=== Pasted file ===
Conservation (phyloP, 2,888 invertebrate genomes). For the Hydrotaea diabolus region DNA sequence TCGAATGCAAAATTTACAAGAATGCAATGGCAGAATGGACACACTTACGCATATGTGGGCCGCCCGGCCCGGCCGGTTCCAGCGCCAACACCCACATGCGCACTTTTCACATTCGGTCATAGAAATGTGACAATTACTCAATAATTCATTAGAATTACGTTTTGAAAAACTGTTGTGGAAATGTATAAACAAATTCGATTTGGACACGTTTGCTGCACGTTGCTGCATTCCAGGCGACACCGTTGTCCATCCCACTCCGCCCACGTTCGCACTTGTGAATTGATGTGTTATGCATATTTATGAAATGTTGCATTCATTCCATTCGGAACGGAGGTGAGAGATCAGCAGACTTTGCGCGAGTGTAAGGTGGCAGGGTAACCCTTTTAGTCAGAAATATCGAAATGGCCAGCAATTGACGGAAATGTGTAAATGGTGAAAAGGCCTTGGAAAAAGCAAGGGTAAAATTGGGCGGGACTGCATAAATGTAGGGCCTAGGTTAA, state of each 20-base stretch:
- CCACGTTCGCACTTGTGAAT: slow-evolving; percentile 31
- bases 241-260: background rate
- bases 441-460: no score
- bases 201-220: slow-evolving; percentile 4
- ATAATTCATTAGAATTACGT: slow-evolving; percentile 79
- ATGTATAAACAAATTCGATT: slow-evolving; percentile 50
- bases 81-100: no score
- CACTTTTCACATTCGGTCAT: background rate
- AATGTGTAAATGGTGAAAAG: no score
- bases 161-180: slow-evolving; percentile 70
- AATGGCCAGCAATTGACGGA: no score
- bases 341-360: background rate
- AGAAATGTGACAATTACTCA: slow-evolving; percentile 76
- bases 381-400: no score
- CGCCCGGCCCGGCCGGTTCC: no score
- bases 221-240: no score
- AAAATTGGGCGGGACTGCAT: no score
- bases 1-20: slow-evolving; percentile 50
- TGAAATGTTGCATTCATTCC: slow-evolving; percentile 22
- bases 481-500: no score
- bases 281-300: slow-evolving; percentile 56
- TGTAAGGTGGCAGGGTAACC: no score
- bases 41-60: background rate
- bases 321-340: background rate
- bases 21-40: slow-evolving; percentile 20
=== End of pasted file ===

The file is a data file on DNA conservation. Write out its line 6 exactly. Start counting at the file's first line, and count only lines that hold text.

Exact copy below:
- ATAATTCATTAGAATTACGT: slow-evolving; percentile 79